Yorktown school district voters will determine how to share the wealth
May 6, 2013 at 12:06 a.m.
Updated May 7, 2013 at 12:07 a.m.
ROBIN HOOD ELECTION OPTIONS
To reduce wealth, a school district has the following options, according to state law. The state offers five options for the school districts. The school board chose options 3 and 4 for the voters to vote on.
Consolidate with another district
3.Purchase attendance credits from the state
4.Contract to educate nonresident students from a partner district
- Consolidate tax bases with another district
SOURCES: Texas Education Code; Yorktown School District
PROPERTY VALUES AND SCHOOL ENROLLMENT
To determine a school district's wealth, the state uses a formula that considers property values and enrollment. Here is a look at those in the Yorktown school district since 2010.
SOURCE: Yorktown School District
Tuesday is the last day to vote in early voting. The poll will be open from 8 a.m.-4 p.m. at the school administrative office, 331 West Main St.
On Saturday, the polls will be open from 7 a.m.-7 p.m. at Yorktown High School, 338 W. Main St.
An increase in property values and a declining enrollment is forcing the Yorktown school district to share its wealth.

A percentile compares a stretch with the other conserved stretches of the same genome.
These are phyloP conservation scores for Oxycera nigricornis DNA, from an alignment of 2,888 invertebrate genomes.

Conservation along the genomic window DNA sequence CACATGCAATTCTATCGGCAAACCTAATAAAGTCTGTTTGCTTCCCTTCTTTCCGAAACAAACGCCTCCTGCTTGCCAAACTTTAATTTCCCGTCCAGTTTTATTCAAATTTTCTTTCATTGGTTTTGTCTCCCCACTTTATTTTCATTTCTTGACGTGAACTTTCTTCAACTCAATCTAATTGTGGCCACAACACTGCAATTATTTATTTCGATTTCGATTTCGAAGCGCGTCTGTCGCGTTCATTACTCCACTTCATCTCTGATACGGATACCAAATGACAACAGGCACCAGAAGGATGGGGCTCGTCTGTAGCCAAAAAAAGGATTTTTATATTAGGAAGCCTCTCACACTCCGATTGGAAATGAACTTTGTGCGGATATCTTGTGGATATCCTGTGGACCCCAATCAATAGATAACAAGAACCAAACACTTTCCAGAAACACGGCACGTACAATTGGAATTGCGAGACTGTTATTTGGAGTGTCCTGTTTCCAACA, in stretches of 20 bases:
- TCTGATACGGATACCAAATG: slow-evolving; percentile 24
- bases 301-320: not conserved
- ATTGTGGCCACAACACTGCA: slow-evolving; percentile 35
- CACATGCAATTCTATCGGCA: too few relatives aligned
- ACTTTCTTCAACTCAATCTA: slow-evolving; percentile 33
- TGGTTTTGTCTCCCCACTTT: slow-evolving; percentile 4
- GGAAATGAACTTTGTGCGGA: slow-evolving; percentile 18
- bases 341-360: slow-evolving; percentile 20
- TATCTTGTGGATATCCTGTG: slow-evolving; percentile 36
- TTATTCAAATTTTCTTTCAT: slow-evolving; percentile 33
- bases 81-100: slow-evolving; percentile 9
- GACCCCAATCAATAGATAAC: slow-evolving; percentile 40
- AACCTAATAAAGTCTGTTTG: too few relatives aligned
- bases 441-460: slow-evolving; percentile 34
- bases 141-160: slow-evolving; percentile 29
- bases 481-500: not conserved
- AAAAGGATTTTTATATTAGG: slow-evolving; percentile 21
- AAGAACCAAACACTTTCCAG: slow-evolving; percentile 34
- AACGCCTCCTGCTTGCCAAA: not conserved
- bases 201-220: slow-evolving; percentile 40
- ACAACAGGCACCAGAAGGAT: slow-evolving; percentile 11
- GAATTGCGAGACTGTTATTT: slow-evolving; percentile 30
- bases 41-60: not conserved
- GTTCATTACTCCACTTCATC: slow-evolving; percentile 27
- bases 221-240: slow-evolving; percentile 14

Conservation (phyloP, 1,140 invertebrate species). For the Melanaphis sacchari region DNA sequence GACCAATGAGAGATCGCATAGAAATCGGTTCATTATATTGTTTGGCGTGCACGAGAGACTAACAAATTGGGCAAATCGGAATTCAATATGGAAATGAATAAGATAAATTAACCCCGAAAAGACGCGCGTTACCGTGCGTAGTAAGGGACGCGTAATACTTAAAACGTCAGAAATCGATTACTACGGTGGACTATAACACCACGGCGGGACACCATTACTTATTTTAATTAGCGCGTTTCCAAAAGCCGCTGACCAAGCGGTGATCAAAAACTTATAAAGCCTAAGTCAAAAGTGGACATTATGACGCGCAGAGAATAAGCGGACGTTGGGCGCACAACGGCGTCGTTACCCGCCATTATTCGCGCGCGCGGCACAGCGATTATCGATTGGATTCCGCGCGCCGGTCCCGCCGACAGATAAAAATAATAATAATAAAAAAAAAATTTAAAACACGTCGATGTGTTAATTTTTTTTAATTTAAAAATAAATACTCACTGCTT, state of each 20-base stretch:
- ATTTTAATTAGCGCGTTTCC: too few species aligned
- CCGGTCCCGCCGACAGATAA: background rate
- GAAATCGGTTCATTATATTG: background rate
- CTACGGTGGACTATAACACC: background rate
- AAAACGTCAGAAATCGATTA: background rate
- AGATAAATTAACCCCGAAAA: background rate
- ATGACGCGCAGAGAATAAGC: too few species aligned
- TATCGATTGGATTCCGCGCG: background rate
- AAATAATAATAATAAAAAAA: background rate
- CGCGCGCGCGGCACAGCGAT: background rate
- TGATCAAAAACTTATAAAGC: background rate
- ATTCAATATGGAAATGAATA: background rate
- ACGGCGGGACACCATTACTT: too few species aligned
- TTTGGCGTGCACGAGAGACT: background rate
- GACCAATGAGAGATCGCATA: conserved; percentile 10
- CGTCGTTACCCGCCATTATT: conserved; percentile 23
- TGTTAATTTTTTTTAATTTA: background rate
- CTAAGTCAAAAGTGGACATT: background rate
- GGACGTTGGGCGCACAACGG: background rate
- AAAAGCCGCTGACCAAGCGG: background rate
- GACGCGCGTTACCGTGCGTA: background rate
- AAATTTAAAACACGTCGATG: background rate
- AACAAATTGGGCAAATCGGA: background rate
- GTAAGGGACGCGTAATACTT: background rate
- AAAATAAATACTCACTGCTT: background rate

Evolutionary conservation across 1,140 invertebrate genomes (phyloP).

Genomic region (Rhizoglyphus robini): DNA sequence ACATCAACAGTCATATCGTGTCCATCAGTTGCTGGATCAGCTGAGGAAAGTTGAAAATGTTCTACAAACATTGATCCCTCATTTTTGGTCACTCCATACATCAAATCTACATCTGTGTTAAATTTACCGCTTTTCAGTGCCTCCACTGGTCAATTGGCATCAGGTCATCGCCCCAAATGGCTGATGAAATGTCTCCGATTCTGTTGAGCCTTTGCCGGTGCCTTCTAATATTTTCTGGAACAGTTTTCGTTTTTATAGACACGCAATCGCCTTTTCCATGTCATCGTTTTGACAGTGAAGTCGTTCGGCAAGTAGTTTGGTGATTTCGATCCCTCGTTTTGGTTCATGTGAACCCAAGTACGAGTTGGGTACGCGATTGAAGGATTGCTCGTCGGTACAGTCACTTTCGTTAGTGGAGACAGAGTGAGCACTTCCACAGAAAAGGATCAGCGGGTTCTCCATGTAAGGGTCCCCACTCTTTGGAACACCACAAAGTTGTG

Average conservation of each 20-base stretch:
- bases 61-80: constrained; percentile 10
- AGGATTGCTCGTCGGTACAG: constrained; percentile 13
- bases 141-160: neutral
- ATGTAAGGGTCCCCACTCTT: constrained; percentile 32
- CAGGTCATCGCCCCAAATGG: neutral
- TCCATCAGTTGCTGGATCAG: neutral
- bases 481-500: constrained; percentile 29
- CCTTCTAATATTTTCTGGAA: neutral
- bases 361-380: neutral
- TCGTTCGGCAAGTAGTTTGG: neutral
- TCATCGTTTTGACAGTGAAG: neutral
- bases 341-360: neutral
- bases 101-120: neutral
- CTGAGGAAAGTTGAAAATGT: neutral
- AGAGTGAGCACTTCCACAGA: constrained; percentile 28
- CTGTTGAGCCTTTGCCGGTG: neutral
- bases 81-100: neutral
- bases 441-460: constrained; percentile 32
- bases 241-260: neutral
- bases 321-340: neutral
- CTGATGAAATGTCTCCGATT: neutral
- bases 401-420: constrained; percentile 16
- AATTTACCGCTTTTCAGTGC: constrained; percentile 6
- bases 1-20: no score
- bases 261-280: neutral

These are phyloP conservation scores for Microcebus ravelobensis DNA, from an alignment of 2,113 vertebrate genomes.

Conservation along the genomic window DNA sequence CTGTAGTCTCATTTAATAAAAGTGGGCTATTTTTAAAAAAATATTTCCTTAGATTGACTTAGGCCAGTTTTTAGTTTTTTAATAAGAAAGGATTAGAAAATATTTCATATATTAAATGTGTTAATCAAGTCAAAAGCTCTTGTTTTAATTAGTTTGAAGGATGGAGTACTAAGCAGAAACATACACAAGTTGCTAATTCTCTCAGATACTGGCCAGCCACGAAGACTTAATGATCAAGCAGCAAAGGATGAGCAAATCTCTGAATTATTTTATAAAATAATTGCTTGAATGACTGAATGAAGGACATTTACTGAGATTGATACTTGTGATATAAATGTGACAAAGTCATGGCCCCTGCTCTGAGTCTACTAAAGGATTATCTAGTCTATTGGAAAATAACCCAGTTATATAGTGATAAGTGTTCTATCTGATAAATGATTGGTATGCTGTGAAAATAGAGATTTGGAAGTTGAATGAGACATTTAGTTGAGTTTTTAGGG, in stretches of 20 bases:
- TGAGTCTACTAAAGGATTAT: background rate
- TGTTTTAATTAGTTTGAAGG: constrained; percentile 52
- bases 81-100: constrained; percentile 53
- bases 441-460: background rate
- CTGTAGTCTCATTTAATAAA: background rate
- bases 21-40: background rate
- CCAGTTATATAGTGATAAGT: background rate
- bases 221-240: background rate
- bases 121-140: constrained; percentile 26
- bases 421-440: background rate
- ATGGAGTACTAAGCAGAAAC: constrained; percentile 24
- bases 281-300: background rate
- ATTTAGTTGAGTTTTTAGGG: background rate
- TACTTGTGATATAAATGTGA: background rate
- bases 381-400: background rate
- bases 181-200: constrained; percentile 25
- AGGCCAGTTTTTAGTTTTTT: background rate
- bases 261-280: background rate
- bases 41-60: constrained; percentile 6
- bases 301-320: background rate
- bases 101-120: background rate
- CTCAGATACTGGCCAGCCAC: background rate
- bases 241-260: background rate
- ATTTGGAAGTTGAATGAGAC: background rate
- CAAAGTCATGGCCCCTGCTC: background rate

State law dictates through the use of a formula that when a school district's property value divided by the number of students exceeds $319,500, the district becomes designated as a Chapter 41 district.
On Saturday, voters will determine how the district will share the wealth.
Superintendent Deborah Kneese said the school district began discussing the possibility of the Chapter 41 status as far back as 2011.
"We saw that due to the Eagle Ford Shale activity, our oil and mineral valuations were increasing very quickly," she said. "We began to give our school board members background then on what we might have to do moving forward."
Under what is known as the "Robin Hood" plan, wealthy school districts must send any additional revenue (over the formula's maximum level) to the state. That "recapture" payment must come from the district's operating budget.
Of the five options available, voters in the Yorktown school district have a choice of two as approved by the school board.
Voters can choose to purchase attendance credits from the state and/or contract to educate nonresident students from a partner district.
The school board held a public hearing on the upcoming election April 15, with no questions asked by members of the public, said Kneese.
According to literature provided by the school district, voting for both propositions will allow the school district to send money directly to the state or another school district, which can save the district up to 5 percent on its payment to the state.
"We have no choice but to do the election. We don't want to lose any more control locally than we have to," said the superintendent.